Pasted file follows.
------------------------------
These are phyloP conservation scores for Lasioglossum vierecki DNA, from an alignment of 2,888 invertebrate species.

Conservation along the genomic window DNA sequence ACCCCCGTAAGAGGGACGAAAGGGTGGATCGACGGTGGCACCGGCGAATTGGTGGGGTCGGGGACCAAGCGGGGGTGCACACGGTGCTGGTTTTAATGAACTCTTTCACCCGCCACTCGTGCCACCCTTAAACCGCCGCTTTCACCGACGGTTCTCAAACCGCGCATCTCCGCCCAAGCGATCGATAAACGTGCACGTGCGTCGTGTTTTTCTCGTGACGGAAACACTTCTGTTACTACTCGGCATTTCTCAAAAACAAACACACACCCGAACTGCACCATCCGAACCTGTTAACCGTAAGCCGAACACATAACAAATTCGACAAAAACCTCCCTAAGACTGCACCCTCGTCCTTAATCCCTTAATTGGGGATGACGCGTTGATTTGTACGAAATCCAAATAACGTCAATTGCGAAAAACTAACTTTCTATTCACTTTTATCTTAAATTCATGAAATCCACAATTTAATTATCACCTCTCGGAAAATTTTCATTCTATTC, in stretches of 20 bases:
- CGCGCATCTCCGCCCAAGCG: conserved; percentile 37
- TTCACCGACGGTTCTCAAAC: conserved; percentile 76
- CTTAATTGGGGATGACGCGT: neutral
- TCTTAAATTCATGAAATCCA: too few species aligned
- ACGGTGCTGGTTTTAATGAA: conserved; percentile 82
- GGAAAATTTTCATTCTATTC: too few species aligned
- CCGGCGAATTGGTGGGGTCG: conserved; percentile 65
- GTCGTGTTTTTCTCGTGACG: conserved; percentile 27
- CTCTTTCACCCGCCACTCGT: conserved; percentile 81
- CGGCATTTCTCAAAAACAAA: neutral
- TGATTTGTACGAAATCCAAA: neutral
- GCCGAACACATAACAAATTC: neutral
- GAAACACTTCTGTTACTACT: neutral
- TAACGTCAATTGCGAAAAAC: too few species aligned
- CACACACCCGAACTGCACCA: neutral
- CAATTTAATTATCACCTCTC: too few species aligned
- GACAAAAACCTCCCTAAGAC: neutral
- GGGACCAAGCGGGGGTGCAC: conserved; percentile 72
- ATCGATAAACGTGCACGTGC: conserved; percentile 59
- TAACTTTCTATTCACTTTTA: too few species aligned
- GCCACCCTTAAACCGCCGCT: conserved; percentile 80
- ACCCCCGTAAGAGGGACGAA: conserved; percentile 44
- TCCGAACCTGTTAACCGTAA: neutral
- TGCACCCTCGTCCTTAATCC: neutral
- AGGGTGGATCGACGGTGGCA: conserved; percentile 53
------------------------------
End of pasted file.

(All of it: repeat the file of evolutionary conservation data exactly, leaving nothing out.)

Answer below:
These are phyloP conservation scores for Lasioglossum vierecki DNA, from an alignment of 2,888 invertebrate species.

Conservation along the genomic window DNA sequence ACCCCCGTAAGAGGGACGAAAGGGTGGATCGACGGTGGCACCGGCGAATTGGTGGGGTCGGGGACCAAGCGGGGGTGCACACGGTGCTGGTTTTAATGAACTCTTTCACCCGCCACTCGTGCCACCCTTAAACCGCCGCTTTCACCGACGGTTCTCAAACCGCGCATCTCCGCCCAAGCGATCGATAAACGTGCACGTGCGTCGTGTTTTTCTCGTGACGGAAACACTTCTGTTACTACTCGGCATTTCTCAAAAACAAACACACACCCGAACTGCACCATCCGAACCTGTTAACCGTAAGCCGAACACATAACAAATTCGACAAAAACCTCCCTAAGACTGCACCCTCGTCCTTAATCCCTTAATTGGGGATGACGCGTTGATTTGTACGAAATCCAAATAACGTCAATTGCGAAAAACTAACTTTCTATTCACTTTTATCTTAAATTCATGAAATCCACAATTTAATTATCACCTCTCGGAAAATTTTCATTCTATTC, in stretches of 20 bases:
- CGCGCATCTCCGCCCAAGCG: conserved; percentile 37
- TTCACCGACGGTTCTCAAAC: conserved; percentile 76
- CTTAATTGGGGATGACGCGT: neutral
- TCTTAAATTCATGAAATCCA: too few species aligned
- ACGGTGCTGGTTTTAATGAA: conserved; percentile 82
- GGAAAATTTTCATTCTATTC: too few species aligned
- CCGGCGAATTGGTGGGGTCG: conserved; percentile 65
- GTCGTGTTTTTCTCGTGACG: conserved; percentile 27
- CTCTTTCACCCGCCACTCGT: conserved; percentile 81
- CGGCATTTCTCAAAAACAAA: neutral
- TGATTTGTACGAAATCCAAA: neutral
- GCCGAACACATAACAAATTC: neutral
- GAAACACTTCTGTTACTACT: neutral
- TAACGTCAATTGCGAAAAAC: too few species aligned
- CACACACCCGAACTGCACCA: neutral
- CAATTTAATTATCACCTCTC: too few species aligned
- GACAAAAACCTCCCTAAGAC: neutral
- GGGACCAAGCGGGGGTGCAC: conserved; percentile 72
- ATCGATAAACGTGCACGTGC: conserved; percentile 59
- TAACTTTCTATTCACTTTTA: too few species aligned
- GCCACCCTTAAACCGCCGCT: conserved; percentile 80
- ACCCCCGTAAGAGGGACGAA: conserved; percentile 44
- TCCGAACCTGTTAACCGTAA: neutral
- TGCACCCTCGTCCTTAATCC: neutral
- AGGGTGGATCGACGGTGGCA: conserved; percentile 53